Posted by: Phil Anderson | January 13, 2014

How Different is Too Different?

Creating a new world is not easy. A writer of high fantasy or science fiction has a difficult job in developing a setting that is foreign or alien enough to seem like a different place, but still familiar and relatable so that readers can understand and enjoy a story set there. Realistic, urban, and historical fiction have their challenges as well, but at least the foundation of the world has already been built.

One of the easiest ways to differentiate a fictional world from the real world is to use new words for familiar things. Despite the fact than many fictional aliens are somehow humanoid, they won’t generally be named Bob or Sally or Joe unless they’ve been given that name by visitors from earth. Fantasy worlds are also inhabited by people and creatures with unfamiliar names; one of my daughters joked about naming her son Frodo. (Another promised that if she did he could be the ring bearer at her wedding.)

Just making up funny names is not enough, however. A good fantasy world also needs unique cultures and traditions to set it apart. Gargoyles (from the eponymous animated series) have a rich history and developed culture, but a lot Gargoyles fan-fiction simply treats them like humans with wings.

Not every aspect of a created world has to be completely exotic, though. Lloyd Alexander’s Chronicles of Prydain is set in a kingdom inspired by Welsh myth, and I’m currently reading his novel The Iron Ring, based on stories and traditions from the Indian subcontinent.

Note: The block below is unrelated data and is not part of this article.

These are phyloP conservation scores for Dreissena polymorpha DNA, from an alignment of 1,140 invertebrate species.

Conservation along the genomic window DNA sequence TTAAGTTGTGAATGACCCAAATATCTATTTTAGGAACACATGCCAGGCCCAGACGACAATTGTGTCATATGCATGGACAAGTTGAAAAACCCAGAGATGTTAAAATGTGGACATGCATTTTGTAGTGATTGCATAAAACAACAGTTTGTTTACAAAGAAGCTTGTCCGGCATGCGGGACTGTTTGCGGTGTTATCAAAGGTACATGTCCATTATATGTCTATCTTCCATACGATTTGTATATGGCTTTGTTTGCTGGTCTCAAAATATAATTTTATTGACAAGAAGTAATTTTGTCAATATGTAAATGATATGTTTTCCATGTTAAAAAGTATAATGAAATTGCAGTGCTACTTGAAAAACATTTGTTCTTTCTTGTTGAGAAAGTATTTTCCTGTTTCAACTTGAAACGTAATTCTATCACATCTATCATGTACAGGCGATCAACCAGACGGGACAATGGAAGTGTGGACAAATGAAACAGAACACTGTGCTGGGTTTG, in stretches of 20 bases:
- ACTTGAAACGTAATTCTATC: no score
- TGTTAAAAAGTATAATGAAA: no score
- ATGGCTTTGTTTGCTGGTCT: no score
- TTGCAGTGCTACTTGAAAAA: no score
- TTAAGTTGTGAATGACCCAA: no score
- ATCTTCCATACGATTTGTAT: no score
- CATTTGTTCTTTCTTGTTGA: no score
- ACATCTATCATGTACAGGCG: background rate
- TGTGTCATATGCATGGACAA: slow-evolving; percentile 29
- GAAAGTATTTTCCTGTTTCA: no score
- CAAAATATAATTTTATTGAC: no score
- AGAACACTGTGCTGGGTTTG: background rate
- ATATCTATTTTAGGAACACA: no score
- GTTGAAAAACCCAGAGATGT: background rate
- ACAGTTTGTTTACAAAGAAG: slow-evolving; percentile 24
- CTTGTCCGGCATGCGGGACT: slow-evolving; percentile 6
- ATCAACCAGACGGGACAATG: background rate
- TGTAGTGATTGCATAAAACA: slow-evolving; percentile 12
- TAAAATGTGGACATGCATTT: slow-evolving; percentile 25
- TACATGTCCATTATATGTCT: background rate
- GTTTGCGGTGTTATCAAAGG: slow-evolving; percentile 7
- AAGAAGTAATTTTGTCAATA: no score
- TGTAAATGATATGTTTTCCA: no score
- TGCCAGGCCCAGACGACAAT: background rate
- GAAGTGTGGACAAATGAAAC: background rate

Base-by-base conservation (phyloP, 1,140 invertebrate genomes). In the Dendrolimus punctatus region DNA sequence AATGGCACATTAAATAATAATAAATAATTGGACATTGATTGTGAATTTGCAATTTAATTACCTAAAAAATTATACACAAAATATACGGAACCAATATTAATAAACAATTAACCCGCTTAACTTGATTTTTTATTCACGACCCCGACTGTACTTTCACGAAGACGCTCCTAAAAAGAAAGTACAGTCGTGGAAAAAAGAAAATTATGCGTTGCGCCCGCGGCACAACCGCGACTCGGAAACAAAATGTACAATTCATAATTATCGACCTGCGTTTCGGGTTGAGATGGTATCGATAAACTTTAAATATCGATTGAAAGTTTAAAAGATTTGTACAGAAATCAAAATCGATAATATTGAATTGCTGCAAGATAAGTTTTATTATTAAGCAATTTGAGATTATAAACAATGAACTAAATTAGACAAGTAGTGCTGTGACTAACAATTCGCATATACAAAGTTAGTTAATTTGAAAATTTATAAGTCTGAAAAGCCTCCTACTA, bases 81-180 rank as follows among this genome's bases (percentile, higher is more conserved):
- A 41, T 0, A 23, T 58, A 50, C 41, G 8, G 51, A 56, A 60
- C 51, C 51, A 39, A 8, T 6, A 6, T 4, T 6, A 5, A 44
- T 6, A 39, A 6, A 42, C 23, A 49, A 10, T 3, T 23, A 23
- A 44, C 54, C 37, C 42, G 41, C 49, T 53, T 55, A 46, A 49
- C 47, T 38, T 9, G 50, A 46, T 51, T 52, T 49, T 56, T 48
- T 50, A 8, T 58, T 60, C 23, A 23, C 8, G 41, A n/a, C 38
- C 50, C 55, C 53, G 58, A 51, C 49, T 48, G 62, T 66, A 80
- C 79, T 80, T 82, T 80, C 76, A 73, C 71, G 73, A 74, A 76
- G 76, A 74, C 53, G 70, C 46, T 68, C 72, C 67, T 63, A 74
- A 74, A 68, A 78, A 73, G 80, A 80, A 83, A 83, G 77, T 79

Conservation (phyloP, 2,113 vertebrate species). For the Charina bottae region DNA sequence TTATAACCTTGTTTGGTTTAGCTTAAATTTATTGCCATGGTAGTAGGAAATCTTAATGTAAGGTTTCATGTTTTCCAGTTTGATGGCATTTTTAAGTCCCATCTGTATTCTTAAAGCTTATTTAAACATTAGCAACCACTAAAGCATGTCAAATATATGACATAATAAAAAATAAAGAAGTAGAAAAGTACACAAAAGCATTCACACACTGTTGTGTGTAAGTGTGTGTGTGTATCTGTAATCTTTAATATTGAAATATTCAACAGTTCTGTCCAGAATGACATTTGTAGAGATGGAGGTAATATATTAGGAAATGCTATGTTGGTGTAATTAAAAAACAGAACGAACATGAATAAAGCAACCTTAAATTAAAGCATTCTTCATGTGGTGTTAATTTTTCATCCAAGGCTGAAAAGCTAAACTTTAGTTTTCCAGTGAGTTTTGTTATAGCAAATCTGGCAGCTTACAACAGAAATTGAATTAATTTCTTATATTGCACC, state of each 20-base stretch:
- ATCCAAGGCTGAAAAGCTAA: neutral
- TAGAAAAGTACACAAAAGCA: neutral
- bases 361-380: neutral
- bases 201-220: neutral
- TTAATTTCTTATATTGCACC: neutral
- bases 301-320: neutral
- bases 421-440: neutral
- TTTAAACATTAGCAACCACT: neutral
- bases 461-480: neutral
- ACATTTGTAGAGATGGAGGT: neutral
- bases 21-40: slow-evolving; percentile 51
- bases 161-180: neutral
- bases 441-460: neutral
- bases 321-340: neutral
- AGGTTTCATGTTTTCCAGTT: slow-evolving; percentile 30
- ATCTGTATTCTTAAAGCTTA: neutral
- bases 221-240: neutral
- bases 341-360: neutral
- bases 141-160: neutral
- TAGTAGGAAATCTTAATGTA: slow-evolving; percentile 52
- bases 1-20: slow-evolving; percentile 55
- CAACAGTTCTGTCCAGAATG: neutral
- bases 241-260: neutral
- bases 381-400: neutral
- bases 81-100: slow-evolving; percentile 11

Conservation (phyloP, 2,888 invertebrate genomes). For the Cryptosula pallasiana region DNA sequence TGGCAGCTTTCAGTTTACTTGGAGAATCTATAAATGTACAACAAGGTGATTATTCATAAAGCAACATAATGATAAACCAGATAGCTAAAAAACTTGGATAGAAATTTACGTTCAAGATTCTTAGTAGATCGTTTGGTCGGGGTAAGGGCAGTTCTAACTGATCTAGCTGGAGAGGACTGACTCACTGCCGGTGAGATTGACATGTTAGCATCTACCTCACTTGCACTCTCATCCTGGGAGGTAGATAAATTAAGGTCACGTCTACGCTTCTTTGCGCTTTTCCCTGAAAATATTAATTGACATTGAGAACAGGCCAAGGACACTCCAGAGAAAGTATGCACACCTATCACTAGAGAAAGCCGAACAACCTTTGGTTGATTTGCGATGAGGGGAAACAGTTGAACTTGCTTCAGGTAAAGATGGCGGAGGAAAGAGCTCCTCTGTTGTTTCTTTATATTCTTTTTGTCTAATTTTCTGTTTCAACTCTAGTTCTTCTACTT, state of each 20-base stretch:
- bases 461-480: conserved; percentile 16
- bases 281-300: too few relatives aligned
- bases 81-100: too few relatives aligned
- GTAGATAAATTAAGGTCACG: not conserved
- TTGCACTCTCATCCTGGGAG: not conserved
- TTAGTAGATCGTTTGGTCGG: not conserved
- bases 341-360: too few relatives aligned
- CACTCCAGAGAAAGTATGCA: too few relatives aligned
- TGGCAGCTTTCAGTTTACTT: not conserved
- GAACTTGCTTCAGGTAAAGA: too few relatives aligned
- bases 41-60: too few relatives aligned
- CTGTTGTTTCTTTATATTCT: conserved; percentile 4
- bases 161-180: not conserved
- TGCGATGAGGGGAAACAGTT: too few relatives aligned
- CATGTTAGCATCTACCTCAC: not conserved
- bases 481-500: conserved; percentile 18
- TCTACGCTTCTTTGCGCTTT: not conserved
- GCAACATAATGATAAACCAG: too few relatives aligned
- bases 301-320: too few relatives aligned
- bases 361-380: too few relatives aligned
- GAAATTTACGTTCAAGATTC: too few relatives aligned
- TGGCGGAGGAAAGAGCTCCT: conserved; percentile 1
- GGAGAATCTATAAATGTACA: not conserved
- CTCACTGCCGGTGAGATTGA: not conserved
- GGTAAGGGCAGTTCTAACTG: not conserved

In my own work, I’m also trying to make the Kingdom of Theran familiar yet unique. I’ve made pages of notes with my ideas for its politics, history, and foreign relations. Most recently I’ve been debating the need for a calendar. Our English calendar has months named after Roman gods; where should the names for the months of a Theran calendar come from?

How about you? What do you like to read? Do you enjoy imaginary visits to cultures vastly different than ours? Or do you prefer fiction with recognizable names and places?

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Responses

  1. The calendar thing is always tricky. For my series, the Fallouts, the culture is heavily based on Norse mythology (so original I know) and the primary language of the world is what we would call Swedish. For the calendar I bastardised the Swedish names for the months. For another series which was basically set on Earth but had a set of gods, I used the names of the gods followed by a basic suffix.

    World building is good fun. 😀

    • I love calendars. I’ve pored over the appendices at the end of the Lord of the Rings where Tolkien lays out the Shire calendar. More than just new names for the months, he has holidays and “leap days” figured in as well. I’d love to do something like that, but the question is: do I need to? Does that much detail enhance the experience, or does it just bog down the story with triviality?


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